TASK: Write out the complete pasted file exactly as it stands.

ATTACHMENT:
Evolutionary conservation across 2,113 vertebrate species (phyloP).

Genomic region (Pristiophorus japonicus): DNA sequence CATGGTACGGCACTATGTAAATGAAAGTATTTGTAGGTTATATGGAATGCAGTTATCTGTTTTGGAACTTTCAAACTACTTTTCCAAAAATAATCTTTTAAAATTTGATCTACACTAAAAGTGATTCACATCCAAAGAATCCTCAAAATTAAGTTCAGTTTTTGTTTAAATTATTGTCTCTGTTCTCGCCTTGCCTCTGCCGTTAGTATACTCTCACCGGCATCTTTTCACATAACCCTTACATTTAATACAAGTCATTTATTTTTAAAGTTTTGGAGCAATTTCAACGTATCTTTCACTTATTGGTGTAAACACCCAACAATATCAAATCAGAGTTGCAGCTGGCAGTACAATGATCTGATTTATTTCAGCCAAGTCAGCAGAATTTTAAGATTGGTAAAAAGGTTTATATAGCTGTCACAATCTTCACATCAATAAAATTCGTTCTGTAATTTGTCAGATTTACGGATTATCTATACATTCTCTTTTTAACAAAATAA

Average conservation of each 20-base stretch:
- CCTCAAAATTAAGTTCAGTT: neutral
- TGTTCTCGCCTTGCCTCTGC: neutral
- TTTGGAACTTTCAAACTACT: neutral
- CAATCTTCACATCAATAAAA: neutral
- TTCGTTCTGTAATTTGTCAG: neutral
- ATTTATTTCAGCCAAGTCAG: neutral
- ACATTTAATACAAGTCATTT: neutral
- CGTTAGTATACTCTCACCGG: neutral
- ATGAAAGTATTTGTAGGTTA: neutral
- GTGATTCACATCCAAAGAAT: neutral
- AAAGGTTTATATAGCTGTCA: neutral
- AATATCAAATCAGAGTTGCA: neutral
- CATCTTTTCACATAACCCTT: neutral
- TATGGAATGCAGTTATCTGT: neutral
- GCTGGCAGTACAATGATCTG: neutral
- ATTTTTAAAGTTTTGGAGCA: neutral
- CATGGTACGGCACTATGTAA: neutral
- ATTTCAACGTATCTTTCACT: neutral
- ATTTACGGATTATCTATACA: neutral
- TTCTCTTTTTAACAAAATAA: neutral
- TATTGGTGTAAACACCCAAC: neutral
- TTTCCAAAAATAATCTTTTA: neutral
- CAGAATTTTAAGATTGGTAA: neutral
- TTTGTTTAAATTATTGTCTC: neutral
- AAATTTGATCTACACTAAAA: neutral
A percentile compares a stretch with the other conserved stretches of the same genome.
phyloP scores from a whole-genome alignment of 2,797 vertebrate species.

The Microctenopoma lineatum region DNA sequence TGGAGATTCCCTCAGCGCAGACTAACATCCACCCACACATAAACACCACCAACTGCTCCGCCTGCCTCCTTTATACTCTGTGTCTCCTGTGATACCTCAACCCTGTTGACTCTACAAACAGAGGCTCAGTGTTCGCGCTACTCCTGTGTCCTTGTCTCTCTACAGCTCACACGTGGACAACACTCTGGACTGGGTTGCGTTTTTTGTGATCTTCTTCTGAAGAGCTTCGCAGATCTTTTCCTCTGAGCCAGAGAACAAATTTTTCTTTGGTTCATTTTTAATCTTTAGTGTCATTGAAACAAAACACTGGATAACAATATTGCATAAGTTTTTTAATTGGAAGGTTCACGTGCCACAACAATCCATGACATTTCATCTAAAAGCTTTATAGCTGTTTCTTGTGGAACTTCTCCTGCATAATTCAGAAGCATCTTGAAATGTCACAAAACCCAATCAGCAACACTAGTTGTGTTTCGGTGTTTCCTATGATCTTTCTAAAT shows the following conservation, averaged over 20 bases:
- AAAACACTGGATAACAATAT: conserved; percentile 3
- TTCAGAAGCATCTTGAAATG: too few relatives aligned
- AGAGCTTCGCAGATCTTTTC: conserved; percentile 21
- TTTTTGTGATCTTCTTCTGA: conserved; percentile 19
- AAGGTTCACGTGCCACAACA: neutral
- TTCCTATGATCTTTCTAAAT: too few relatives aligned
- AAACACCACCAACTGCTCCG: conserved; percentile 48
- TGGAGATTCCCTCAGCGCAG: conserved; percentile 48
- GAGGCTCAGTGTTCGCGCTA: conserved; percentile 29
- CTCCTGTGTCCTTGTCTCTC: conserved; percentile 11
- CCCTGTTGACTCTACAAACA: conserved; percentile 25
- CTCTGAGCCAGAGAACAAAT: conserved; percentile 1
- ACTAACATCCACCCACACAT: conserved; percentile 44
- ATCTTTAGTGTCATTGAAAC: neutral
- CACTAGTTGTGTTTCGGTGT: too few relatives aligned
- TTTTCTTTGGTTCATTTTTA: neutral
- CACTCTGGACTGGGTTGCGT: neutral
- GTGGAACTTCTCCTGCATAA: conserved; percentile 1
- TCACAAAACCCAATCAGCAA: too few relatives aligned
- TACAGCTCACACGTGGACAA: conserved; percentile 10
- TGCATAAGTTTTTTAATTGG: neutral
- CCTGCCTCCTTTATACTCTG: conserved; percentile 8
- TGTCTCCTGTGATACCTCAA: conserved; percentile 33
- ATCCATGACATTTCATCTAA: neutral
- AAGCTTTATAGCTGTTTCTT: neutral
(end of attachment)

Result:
Evolutionary conservation across 2,113 vertebrate species (phyloP).

Genomic region (Pristiophorus japonicus): DNA sequence CATGGTACGGCACTATGTAAATGAAAGTATTTGTAGGTTATATGGAATGCAGTTATCTGTTTTGGAACTTTCAAACTACTTTTCCAAAAATAATCTTTTAAAATTTGATCTACACTAAAAGTGATTCACATCCAAAGAATCCTCAAAATTAAGTTCAGTTTTTGTTTAAATTATTGTCTCTGTTCTCGCCTTGCCTCTGCCGTTAGTATACTCTCACCGGCATCTTTTCACATAACCCTTACATTTAATACAAGTCATTTATTTTTAAAGTTTTGGAGCAATTTCAACGTATCTTTCACTTATTGGTGTAAACACCCAACAATATCAAATCAGAGTTGCAGCTGGCAGTACAATGATCTGATTTATTTCAGCCAAGTCAGCAGAATTTTAAGATTGGTAAAAAGGTTTATATAGCTGTCACAATCTTCACATCAATAAAATTCGTTCTGTAATTTGTCAGATTTACGGATTATCTATACATTCTCTTTTTAACAAAATAA

Average conservation of each 20-base stretch:
- CCTCAAAATTAAGTTCAGTT: neutral
- TGTTCTCGCCTTGCCTCTGC: neutral
- TTTGGAACTTTCAAACTACT: neutral
- CAATCTTCACATCAATAAAA: neutral
- TTCGTTCTGTAATTTGTCAG: neutral
- ATTTATTTCAGCCAAGTCAG: neutral
- ACATTTAATACAAGTCATTT: neutral
- CGTTAGTATACTCTCACCGG: neutral
- ATGAAAGTATTTGTAGGTTA: neutral
- GTGATTCACATCCAAAGAAT: neutral
- AAAGGTTTATATAGCTGTCA: neutral
- AATATCAAATCAGAGTTGCA: neutral
- CATCTTTTCACATAACCCTT: neutral
- TATGGAATGCAGTTATCTGT: neutral
- GCTGGCAGTACAATGATCTG: neutral
- ATTTTTAAAGTTTTGGAGCA: neutral
- CATGGTACGGCACTATGTAA: neutral
- ATTTCAACGTATCTTTCACT: neutral
- ATTTACGGATTATCTATACA: neutral
- TTCTCTTTTTAACAAAATAA: neutral
- TATTGGTGTAAACACCCAAC: neutral
- TTTCCAAAAATAATCTTTTA: neutral
- CAGAATTTTAAGATTGGTAA: neutral
- TTTGTTTAAATTATTGTCTC: neutral
- AAATTTGATCTACACTAAAA: neutral
A percentile compares a stretch with the other conserved stretches of the same genome.
phyloP scores from a whole-genome alignment of 2,797 vertebrate species.

The Microctenopoma lineatum region DNA sequence TGGAGATTCCCTCAGCGCAGACTAACATCCACCCACACATAAACACCACCAACTGCTCCGCCTGCCTCCTTTATACTCTGTGTCTCCTGTGATACCTCAACCCTGTTGACTCTACAAACAGAGGCTCAGTGTTCGCGCTACTCCTGTGTCCTTGTCTCTCTACAGCTCACACGTGGACAACACTCTGGACTGGGTTGCGTTTTTTGTGATCTTCTTCTGAAGAGCTTCGCAGATCTTTTCCTCTGAGCCAGAGAACAAATTTTTCTTTGGTTCATTTTTAATCTTTAGTGTCATTGAAACAAAACACTGGATAACAATATTGCATAAGTTTTTTAATTGGAAGGTTCACGTGCCACAACAATCCATGACATTTCATCTAAAAGCTTTATAGCTGTTTCTTGTGGAACTTCTCCTGCATAATTCAGAAGCATCTTGAAATGTCACAAAACCCAATCAGCAACACTAGTTGTGTTTCGGTGTTTCCTATGATCTTTCTAAAT shows the following conservation, averaged over 20 bases:
- AAAACACTGGATAACAATAT: conserved; percentile 3
- TTCAGAAGCATCTTGAAATG: too few relatives aligned
- AGAGCTTCGCAGATCTTTTC: conserved; percentile 21
- TTTTTGTGATCTTCTTCTGA: conserved; percentile 19
- AAGGTTCACGTGCCACAACA: neutral
- TTCCTATGATCTTTCTAAAT: too few relatives aligned
- AAACACCACCAACTGCTCCG: conserved; percentile 48
- TGGAGATTCCCTCAGCGCAG: conserved; percentile 48
- GAGGCTCAGTGTTCGCGCTA: conserved; percentile 29
- CTCCTGTGTCCTTGTCTCTC: conserved; percentile 11
- CCCTGTTGACTCTACAAACA: conserved; percentile 25
- CTCTGAGCCAGAGAACAAAT: conserved; percentile 1
- ACTAACATCCACCCACACAT: conserved; percentile 44
- ATCTTTAGTGTCATTGAAAC: neutral
- CACTAGTTGTGTTTCGGTGT: too few relatives aligned
- TTTTCTTTGGTTCATTTTTA: neutral
- CACTCTGGACTGGGTTGCGT: neutral
- GTGGAACTTCTCCTGCATAA: conserved; percentile 1
- TCACAAAACCCAATCAGCAA: too few relatives aligned
- TACAGCTCACACGTGGACAA: conserved; percentile 10
- TGCATAAGTTTTTTAATTGG: neutral
- CCTGCCTCCTTTATACTCTG: conserved; percentile 8
- TGTCTCCTGTGATACCTCAA: conserved; percentile 33
- ATCCATGACATTTCATCTAA: neutral
- AAGCTTTATAGCTGTTTCTT: neutral